The fighting went on until General Richard S. Ewell arrived and forced the federal troops to retreat to better ground Southeast of Gettyburg (The History Place Battle of Gettysburg 2). Although the Confederates won the day, Ewell made the mistake of not allowing General Hill to force the Union forces back further leaving the Union troops with higher ground, and that is the conclusion of day one. On the following day, July 2, General George Meade, commander of the Union Army of the Potomac arrived, along with the majority of the army.

He formed his forces in a widely recognizable horseshoe formation, anchored at Big and Little Round Top on the West, Culps Hill on the East, and got positioned in behind a stone wall along Cemetary Ridge (Funk & Wagnalls Encyclopedia Vol. 11 pg. 384). The large Union forces faced an ad-hoc formation of Southern Troops preparing for a hasty attack (The History Place Battle of Gettysburg 2). The Confederate forces roughly mirrored the Union line, commanded left to right or East to West by James Longstreet, Amrose Powell Hill, and Richard Ewell.

Determined to destroy the Army of the Potomac, and end the war quickly Confederate General Robert E. Lee ordered an attack over the protests of James Longstreet, who was a major force in defensive warfare mixed with strategic offensive movement (Microsoft Encarta Battle of Gettysburg 2). The ill-fated attack was delayed numerous times, eventually getting under way just before noon and failing once again in a short time period afterwards. Confederate gains of land were limited to a peach orchard and an area called Culps Hill, which was lost to a counter attack by Union forces (The History Place Battle of Gettysburg 2).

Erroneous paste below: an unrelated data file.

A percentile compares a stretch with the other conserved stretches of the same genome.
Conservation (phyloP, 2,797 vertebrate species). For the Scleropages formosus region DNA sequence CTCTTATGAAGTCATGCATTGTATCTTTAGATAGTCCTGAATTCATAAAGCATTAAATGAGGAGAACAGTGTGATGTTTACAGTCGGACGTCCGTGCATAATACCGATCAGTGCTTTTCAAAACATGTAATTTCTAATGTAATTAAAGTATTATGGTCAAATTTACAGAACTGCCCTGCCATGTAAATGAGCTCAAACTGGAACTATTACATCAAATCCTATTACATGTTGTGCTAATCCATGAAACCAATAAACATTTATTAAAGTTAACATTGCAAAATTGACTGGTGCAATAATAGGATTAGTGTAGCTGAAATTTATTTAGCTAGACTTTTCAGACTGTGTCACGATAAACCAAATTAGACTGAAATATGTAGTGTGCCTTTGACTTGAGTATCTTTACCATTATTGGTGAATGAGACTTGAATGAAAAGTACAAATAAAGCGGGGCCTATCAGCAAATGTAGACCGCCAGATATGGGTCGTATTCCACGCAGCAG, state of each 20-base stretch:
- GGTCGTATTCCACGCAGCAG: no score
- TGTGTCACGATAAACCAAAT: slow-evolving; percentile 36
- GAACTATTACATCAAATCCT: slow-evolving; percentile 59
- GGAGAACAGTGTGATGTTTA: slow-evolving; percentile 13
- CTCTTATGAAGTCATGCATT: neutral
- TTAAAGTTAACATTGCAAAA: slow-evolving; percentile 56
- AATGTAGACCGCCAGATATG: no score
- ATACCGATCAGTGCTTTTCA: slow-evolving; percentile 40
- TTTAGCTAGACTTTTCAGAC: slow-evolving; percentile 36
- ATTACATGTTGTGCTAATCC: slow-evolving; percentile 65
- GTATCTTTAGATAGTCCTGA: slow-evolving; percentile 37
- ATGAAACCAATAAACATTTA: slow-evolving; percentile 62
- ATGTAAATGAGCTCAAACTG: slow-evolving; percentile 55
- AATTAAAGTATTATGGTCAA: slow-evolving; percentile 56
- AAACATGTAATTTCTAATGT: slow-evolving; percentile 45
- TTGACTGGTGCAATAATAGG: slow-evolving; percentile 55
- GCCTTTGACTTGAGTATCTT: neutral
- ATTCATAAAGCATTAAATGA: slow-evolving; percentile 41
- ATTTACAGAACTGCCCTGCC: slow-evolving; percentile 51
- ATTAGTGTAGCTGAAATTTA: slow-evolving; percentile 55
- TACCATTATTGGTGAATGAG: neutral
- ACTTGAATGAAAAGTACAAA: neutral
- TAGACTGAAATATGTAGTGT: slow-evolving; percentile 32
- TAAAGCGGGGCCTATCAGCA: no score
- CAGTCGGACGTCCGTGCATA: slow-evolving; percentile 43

Major losses were suffered in personnel, equipment, ammunition, and morale. The second day ended with planning for the third and final day of this climatic battle. General Meade and the Federal forces believed an attack would come, but expected an attack to come in the same place as earlier that day (The History Place Battle of Gettysburg 2). Oddly, given a large amount of losses to forces going against Longstreets first attack, the troops led under the command of Colonel Chamberlain were moved to the center of the line, which, they were promised, was sure not to see much action on July 3rd.

General Lee was determined to strike at the center of the Union Line believing that Meade would move most of his forces to sure up the flanks that barely held on the 2nd, and so ending day two. The morning of July 3rd was not filled with much action with the exception of light shelling by both sides (Funk &Wagnalls Encyclopedia Vol. 11 pg. 384). Preparing for Southern attacks were delayed, but the half-hearted attack began around noon with the infamous Picketts charge.

Major General George Pickett, and division commander Longstreet, led about 30,000 men across hundreds of yards of open fields, across a road and a number of fences, and up the side of Cemetery Ridge, all the time under enormous fire from Union cannons and muskets (The History Place Battle of Gettysburg 3). This onslaught and its achievements, which small portions did infact reach or even cross the wall in the face of such overwhelming odds are an incredible tribute to the leadership of General Lee, Longstreet, and Pickett, among a number of others, as well as the great spirit of the Confederate troops.